What’s going on at the farm now that we’re on the cusp of spring? This season finds us boiling maple sap, birthing babies and harvesting greenhouse greens. Potted wheat grass and mesclun mixed greens in 1/4 and 1/2 lb bags are available for purchase.
The sap in a sugar maple tree begins to run when the nights are still cold and the days are warm. (Sugaring season ends when warm weather moves in consistently and the energy of the tree is directed to flowering.) This year’s late March has been ideal for sap running and collecting. The Natick Community Organic Farm (NCOF) collects syrup from maples all around the community by tapping the tree and hanging buckets from the tap. As of March 22nd, we have collected 5,000 gallons of sap. The sap is hand-collected by volunteers and staff and transported back to our tiny sugar shack, where we boil it down into maple syrup. Our boiler is run by wood stove heat. The sugar shack fills with sweet steam, to the delight of the noses and skin of anyone inside.
I highly recommend taking a sugar tour if you live in the area. Tours are reservation-only and will run Monday- Saturday until March 29th. Times include M-F 9:00 AM, 10:30 AM, 12:00 PM 1:30 PM or 3:30 PM; Saturdays @ 9:30 AM or 11:00 AM. The price is $7/person (no charge for babies on back). Call the Farm at 508-907-6019 to check on availability and if you’re interested in volunteering.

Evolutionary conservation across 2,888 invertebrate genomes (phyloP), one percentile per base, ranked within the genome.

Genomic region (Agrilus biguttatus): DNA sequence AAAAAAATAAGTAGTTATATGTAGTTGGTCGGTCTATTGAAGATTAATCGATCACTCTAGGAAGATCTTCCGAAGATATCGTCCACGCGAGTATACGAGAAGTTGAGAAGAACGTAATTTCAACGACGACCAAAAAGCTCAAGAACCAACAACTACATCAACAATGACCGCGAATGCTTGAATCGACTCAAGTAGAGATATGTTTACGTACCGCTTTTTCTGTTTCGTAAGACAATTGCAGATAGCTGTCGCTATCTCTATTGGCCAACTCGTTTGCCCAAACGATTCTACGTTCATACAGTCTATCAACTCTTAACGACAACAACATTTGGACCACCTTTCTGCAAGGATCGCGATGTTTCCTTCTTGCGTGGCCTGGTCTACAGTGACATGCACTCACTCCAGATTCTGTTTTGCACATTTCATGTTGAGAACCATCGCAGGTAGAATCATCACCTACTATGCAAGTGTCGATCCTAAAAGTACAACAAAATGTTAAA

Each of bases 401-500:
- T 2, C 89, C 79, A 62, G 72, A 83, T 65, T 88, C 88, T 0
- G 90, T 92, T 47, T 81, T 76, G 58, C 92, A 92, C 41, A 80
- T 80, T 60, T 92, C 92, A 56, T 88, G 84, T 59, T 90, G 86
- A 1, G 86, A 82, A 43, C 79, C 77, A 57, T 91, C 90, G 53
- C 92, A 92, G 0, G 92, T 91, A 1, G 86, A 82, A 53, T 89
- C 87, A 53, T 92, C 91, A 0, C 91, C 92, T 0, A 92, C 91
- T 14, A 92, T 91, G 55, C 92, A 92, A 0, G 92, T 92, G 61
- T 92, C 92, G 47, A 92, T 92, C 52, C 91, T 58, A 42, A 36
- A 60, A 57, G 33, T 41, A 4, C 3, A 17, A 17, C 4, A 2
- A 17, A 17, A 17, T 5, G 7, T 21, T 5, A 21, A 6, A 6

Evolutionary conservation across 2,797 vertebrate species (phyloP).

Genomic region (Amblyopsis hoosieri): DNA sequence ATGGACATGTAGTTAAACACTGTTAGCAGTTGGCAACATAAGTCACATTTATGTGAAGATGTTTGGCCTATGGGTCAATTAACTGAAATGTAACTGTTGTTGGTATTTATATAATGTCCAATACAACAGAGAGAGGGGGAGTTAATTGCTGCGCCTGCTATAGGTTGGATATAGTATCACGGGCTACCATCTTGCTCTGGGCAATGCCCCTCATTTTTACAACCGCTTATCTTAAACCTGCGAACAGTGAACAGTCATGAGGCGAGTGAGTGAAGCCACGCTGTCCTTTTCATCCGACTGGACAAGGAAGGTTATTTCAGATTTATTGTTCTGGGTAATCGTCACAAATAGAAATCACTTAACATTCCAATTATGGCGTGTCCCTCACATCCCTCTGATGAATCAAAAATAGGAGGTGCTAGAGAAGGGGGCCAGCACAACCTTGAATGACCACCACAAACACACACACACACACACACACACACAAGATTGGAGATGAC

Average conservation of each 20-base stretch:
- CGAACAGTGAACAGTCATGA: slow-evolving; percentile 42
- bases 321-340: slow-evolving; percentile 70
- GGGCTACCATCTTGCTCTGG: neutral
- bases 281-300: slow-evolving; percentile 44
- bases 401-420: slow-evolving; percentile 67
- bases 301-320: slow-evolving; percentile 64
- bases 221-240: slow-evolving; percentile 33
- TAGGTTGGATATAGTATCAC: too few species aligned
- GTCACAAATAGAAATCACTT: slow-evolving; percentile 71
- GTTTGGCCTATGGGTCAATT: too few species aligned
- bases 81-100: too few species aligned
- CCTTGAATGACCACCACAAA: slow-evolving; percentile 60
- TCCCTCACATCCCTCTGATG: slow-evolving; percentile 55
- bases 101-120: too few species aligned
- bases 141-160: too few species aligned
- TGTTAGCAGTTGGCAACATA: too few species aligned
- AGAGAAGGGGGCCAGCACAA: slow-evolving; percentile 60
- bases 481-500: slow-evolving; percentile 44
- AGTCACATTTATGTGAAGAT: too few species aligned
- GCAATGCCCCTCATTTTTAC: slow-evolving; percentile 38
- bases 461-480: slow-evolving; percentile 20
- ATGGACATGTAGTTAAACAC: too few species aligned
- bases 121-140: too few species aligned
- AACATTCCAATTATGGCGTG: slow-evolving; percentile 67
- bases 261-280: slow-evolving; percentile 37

We have 2 sets of piglets, born a couple of weeks apart. The first photo is from NCOF and shows the first drove of piglets pounding their way through the barn. They have free reign over the farm so expect them anywhere. If you visit the farm, make sure they’re no where near you when you move your car! The second photo is of the second litter on their second day on earth. Photo credit goes to Patti Luke. Welcome piggies!
Finally, we have the story of Patrick, the new kid at NCOF. He was born unresponsive at 8 am on March 17th, with a curved spine and foreshortened front legs. At the board meeting later that day, members discussed the budget and planning as they passed around Patrick, bottle feeding him and massaging his spine straight. By the end of the day, he stood on shaky legs and his insides working regularly. Below is a photo of him during the farm meeting and a photo of him the next day, already looking better. Good luck, kid.